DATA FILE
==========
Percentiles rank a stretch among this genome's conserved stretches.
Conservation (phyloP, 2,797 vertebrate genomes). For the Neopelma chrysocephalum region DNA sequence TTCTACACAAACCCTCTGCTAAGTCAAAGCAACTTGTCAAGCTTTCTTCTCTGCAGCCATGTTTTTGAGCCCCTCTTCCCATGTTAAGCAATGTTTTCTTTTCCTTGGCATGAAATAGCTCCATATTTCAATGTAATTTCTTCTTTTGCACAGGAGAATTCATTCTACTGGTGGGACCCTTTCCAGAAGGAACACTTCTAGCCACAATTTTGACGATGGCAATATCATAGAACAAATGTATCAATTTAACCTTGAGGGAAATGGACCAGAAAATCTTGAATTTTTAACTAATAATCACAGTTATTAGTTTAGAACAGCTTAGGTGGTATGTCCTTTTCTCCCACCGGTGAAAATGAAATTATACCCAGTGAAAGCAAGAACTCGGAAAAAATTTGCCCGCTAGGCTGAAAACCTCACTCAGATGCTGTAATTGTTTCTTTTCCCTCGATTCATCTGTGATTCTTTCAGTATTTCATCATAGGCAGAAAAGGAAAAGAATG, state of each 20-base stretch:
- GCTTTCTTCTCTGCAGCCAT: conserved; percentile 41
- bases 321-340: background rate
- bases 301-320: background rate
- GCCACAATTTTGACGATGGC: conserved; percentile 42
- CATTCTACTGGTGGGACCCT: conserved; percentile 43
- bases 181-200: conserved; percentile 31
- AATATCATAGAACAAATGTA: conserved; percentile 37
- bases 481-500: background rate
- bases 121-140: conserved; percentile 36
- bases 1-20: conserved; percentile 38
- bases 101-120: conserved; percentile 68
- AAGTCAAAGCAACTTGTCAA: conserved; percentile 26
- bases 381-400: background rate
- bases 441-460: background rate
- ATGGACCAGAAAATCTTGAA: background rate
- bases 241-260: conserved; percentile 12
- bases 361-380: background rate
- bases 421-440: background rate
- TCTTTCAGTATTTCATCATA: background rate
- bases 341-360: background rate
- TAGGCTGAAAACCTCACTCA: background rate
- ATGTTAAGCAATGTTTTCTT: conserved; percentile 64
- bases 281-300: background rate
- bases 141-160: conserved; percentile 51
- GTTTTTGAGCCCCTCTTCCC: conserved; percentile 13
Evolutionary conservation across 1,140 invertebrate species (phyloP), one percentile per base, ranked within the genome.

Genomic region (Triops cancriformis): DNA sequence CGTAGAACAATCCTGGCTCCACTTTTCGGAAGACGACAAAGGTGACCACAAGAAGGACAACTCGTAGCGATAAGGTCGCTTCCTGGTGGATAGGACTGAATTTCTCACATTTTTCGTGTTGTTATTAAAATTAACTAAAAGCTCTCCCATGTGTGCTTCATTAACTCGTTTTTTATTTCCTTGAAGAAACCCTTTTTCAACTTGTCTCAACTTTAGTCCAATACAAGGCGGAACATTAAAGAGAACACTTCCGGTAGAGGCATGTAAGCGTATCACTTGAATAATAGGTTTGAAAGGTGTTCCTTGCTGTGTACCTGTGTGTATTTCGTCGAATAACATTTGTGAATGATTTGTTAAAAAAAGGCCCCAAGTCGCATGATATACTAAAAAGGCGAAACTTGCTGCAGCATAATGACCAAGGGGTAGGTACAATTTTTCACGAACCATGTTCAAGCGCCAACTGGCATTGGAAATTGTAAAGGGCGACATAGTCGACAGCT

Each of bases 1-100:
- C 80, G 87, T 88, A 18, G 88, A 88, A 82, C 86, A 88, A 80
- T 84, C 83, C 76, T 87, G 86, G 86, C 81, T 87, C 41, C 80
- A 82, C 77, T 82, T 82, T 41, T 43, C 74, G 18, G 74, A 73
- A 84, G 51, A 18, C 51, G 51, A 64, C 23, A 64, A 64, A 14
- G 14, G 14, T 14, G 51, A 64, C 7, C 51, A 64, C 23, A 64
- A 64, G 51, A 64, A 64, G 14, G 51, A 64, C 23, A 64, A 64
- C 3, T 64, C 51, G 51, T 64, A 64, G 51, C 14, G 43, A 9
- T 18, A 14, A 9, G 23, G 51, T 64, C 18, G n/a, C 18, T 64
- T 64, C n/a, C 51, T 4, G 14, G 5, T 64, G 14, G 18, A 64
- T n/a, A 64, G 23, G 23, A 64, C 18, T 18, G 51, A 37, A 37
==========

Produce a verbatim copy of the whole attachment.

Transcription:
Percentiles rank a stretch among this genome's conserved stretches.
Conservation (phyloP, 2,797 vertebrate genomes). For the Neopelma chrysocephalum region DNA sequence TTCTACACAAACCCTCTGCTAAGTCAAAGCAACTTGTCAAGCTTTCTTCTCTGCAGCCATGTTTTTGAGCCCCTCTTCCCATGTTAAGCAATGTTTTCTTTTCCTTGGCATGAAATAGCTCCATATTTCAATGTAATTTCTTCTTTTGCACAGGAGAATTCATTCTACTGGTGGGACCCTTTCCAGAAGGAACACTTCTAGCCACAATTTTGACGATGGCAATATCATAGAACAAATGTATCAATTTAACCTTGAGGGAAATGGACCAGAAAATCTTGAATTTTTAACTAATAATCACAGTTATTAGTTTAGAACAGCTTAGGTGGTATGTCCTTTTCTCCCACCGGTGAAAATGAAATTATACCCAGTGAAAGCAAGAACTCGGAAAAAATTTGCCCGCTAGGCTGAAAACCTCACTCAGATGCTGTAATTGTTTCTTTTCCCTCGATTCATCTGTGATTCTTTCAGTATTTCATCATAGGCAGAAAAGGAAAAGAATG, state of each 20-base stretch:
- GCTTTCTTCTCTGCAGCCAT: conserved; percentile 41
- bases 321-340: background rate
- bases 301-320: background rate
- GCCACAATTTTGACGATGGC: conserved; percentile 42
- CATTCTACTGGTGGGACCCT: conserved; percentile 43
- bases 181-200: conserved; percentile 31
- AATATCATAGAACAAATGTA: conserved; percentile 37
- bases 481-500: background rate
- bases 121-140: conserved; percentile 36
- bases 1-20: conserved; percentile 38
- bases 101-120: conserved; percentile 68
- AAGTCAAAGCAACTTGTCAA: conserved; percentile 26
- bases 381-400: background rate
- bases 441-460: background rate
- ATGGACCAGAAAATCTTGAA: background rate
- bases 241-260: conserved; percentile 12
- bases 361-380: background rate
- bases 421-440: background rate
- TCTTTCAGTATTTCATCATA: background rate
- bases 341-360: background rate
- TAGGCTGAAAACCTCACTCA: background rate
- ATGTTAAGCAATGTTTTCTT: conserved; percentile 64
- bases 281-300: background rate
- bases 141-160: conserved; percentile 51
- GTTTTTGAGCCCCTCTTCCC: conserved; percentile 13
Evolutionary conservation across 1,140 invertebrate species (phyloP), one percentile per base, ranked within the genome.

Genomic region (Triops cancriformis): DNA sequence CGTAGAACAATCCTGGCTCCACTTTTCGGAAGACGACAAAGGTGACCACAAGAAGGACAACTCGTAGCGATAAGGTCGCTTCCTGGTGGATAGGACTGAATTTCTCACATTTTTCGTGTTGTTATTAAAATTAACTAAAAGCTCTCCCATGTGTGCTTCATTAACTCGTTTTTTATTTCCTTGAAGAAACCCTTTTTCAACTTGTCTCAACTTTAGTCCAATACAAGGCGGAACATTAAAGAGAACACTTCCGGTAGAGGCATGTAAGCGTATCACTTGAATAATAGGTTTGAAAGGTGTTCCTTGCTGTGTACCTGTGTGTATTTCGTCGAATAACATTTGTGAATGATTTGTTAAAAAAAGGCCCCAAGTCGCATGATATACTAAAAAGGCGAAACTTGCTGCAGCATAATGACCAAGGGGTAGGTACAATTTTTCACGAACCATGTTCAAGCGCCAACTGGCATTGGAAATTGTAAAGGGCGACATAGTCGACAGCT

Each of bases 1-100:
- C 80, G 87, T 88, A 18, G 88, A 88, A 82, C 86, A 88, A 80
- T 84, C 83, C 76, T 87, G 86, G 86, C 81, T 87, C 41, C 80
- A 82, C 77, T 82, T 82, T 41, T 43, C 74, G 18, G 74, A 73
- A 84, G 51, A 18, C 51, G 51, A 64, C 23, A 64, A 64, A 14
- G 14, G 14, T 14, G 51, A 64, C 7, C 51, A 64, C 23, A 64
- A 64, G 51, A 64, A 64, G 14, G 51, A 64, C 23, A 64, A 64
- C 3, T 64, C 51, G 51, T 64, A 64, G 51, C 14, G 43, A 9
- T 18, A 14, A 9, G 23, G 51, T 64, C 18, G n/a, C 18, T 64
- T 64, C n/a, C 51, T 4, G 14, G 5, T 64, G 14, G 18, A 64
- T n/a, A 64, G 23, G 23, A 64, C 18, T 18, G 51, A 37, A 37